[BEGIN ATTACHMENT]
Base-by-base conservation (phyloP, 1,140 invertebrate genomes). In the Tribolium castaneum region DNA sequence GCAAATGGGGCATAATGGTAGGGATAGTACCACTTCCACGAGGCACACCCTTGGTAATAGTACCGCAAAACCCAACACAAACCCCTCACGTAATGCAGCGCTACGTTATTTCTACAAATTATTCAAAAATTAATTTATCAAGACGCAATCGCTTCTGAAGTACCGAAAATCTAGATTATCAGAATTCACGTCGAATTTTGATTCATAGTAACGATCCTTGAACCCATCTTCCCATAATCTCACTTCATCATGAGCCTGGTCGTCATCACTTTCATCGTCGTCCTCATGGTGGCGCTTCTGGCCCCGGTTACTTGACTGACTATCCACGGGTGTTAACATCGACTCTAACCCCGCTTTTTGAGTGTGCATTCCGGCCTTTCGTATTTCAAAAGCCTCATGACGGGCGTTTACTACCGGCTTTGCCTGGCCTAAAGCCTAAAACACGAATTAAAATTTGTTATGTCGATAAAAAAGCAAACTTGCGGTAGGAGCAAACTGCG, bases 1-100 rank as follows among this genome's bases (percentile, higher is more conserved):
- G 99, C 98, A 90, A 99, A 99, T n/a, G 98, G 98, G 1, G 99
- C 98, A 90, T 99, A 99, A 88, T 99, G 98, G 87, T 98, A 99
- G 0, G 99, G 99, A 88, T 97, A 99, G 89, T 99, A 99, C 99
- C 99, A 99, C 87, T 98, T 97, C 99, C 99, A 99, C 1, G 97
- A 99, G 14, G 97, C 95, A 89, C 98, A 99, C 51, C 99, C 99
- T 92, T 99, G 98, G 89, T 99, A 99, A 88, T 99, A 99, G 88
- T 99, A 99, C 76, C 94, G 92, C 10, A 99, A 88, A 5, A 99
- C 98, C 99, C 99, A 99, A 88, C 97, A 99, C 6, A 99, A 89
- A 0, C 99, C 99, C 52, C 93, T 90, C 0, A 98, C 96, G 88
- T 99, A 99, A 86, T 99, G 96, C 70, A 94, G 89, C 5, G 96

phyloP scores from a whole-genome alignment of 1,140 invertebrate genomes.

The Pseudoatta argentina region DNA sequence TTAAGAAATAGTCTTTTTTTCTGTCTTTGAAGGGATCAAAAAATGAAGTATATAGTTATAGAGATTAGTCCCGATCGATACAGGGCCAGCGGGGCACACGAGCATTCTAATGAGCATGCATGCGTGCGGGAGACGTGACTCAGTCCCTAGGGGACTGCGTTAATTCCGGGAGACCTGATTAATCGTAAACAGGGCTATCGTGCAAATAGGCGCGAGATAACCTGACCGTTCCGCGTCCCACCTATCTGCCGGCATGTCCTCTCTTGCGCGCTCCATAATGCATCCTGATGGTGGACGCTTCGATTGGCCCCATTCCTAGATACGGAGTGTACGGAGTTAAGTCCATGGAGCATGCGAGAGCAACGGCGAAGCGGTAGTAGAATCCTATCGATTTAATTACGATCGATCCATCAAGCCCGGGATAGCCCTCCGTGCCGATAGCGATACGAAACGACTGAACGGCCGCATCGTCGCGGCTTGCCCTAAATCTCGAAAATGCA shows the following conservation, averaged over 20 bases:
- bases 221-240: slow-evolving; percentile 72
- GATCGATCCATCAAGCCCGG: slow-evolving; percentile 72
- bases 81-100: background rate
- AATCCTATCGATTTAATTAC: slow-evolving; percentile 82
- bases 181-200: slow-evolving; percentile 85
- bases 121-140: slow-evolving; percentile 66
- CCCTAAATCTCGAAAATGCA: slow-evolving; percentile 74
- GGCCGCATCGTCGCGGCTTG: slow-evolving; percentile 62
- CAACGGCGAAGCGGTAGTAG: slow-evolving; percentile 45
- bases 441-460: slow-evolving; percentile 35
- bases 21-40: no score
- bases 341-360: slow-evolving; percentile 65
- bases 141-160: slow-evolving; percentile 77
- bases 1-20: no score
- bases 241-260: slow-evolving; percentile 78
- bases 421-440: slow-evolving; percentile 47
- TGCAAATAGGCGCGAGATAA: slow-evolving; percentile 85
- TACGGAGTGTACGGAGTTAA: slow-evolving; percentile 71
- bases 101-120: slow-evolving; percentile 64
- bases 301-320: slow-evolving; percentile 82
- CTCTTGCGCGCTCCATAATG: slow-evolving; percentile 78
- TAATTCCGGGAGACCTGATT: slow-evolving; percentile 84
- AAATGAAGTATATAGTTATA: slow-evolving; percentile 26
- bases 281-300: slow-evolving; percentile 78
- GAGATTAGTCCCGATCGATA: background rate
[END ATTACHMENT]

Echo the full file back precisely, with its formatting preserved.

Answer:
Base-by-base conservation (phyloP, 1,140 invertebrate genomes). In the Tribolium castaneum region DNA sequence GCAAATGGGGCATAATGGTAGGGATAGTACCACTTCCACGAGGCACACCCTTGGTAATAGTACCGCAAAACCCAACACAAACCCCTCACGTAATGCAGCGCTACGTTATTTCTACAAATTATTCAAAAATTAATTTATCAAGACGCAATCGCTTCTGAAGTACCGAAAATCTAGATTATCAGAATTCACGTCGAATTTTGATTCATAGTAACGATCCTTGAACCCATCTTCCCATAATCTCACTTCATCATGAGCCTGGTCGTCATCACTTTCATCGTCGTCCTCATGGTGGCGCTTCTGGCCCCGGTTACTTGACTGACTATCCACGGGTGTTAACATCGACTCTAACCCCGCTTTTTGAGTGTGCATTCCGGCCTTTCGTATTTCAAAAGCCTCATGACGGGCGTTTACTACCGGCTTTGCCTGGCCTAAAGCCTAAAACACGAATTAAAATTTGTTATGTCGATAAAAAAGCAAACTTGCGGTAGGAGCAAACTGCG, bases 1-100 rank as follows among this genome's bases (percentile, higher is more conserved):
- G 99, C 98, A 90, A 99, A 99, T n/a, G 98, G 98, G 1, G 99
- C 98, A 90, T 99, A 99, A 88, T 99, G 98, G 87, T 98, A 99
- G 0, G 99, G 99, A 88, T 97, A 99, G 89, T 99, A 99, C 99
- C 99, A 99, C 87, T 98, T 97, C 99, C 99, A 99, C 1, G 97
- A 99, G 14, G 97, C 95, A 89, C 98, A 99, C 51, C 99, C 99
- T 92, T 99, G 98, G 89, T 99, A 99, A 88, T 99, A 99, G 88
- T 99, A 99, C 76, C 94, G 92, C 10, A 99, A 88, A 5, A 99
- C 98, C 99, C 99, A 99, A 88, C 97, A 99, C 6, A 99, A 89
- A 0, C 99, C 99, C 52, C 93, T 90, C 0, A 98, C 96, G 88
- T 99, A 99, A 86, T 99, G 96, C 70, A 94, G 89, C 5, G 96

phyloP scores from a whole-genome alignment of 1,140 invertebrate genomes.

The Pseudoatta argentina region DNA sequence TTAAGAAATAGTCTTTTTTTCTGTCTTTGAAGGGATCAAAAAATGAAGTATATAGTTATAGAGATTAGTCCCGATCGATACAGGGCCAGCGGGGCACACGAGCATTCTAATGAGCATGCATGCGTGCGGGAGACGTGACTCAGTCCCTAGGGGACTGCGTTAATTCCGGGAGACCTGATTAATCGTAAACAGGGCTATCGTGCAAATAGGCGCGAGATAACCTGACCGTTCCGCGTCCCACCTATCTGCCGGCATGTCCTCTCTTGCGCGCTCCATAATGCATCCTGATGGTGGACGCTTCGATTGGCCCCATTCCTAGATACGGAGTGTACGGAGTTAAGTCCATGGAGCATGCGAGAGCAACGGCGAAGCGGTAGTAGAATCCTATCGATTTAATTACGATCGATCCATCAAGCCCGGGATAGCCCTCCGTGCCGATAGCGATACGAAACGACTGAACGGCCGCATCGTCGCGGCTTGCCCTAAATCTCGAAAATGCA shows the following conservation, averaged over 20 bases:
- bases 221-240: slow-evolving; percentile 72
- GATCGATCCATCAAGCCCGG: slow-evolving; percentile 72
- bases 81-100: background rate
- AATCCTATCGATTTAATTAC: slow-evolving; percentile 82
- bases 181-200: slow-evolving; percentile 85
- bases 121-140: slow-evolving; percentile 66
- CCCTAAATCTCGAAAATGCA: slow-evolving; percentile 74
- GGCCGCATCGTCGCGGCTTG: slow-evolving; percentile 62
- CAACGGCGAAGCGGTAGTAG: slow-evolving; percentile 45
- bases 441-460: slow-evolving; percentile 35
- bases 21-40: no score
- bases 341-360: slow-evolving; percentile 65
- bases 141-160: slow-evolving; percentile 77
- bases 1-20: no score
- bases 241-260: slow-evolving; percentile 78
- bases 421-440: slow-evolving; percentile 47
- TGCAAATAGGCGCGAGATAA: slow-evolving; percentile 85
- TACGGAGTGTACGGAGTTAA: slow-evolving; percentile 71
- bases 101-120: slow-evolving; percentile 64
- bases 301-320: slow-evolving; percentile 82
- CTCTTGCGCGCTCCATAATG: slow-evolving; percentile 78
- TAATTCCGGGAGACCTGATT: slow-evolving; percentile 84
- AAATGAAGTATATAGTTATA: slow-evolving; percentile 26
- bases 281-300: slow-evolving; percentile 78
- GAGATTAGTCCCGATCGATA: background rate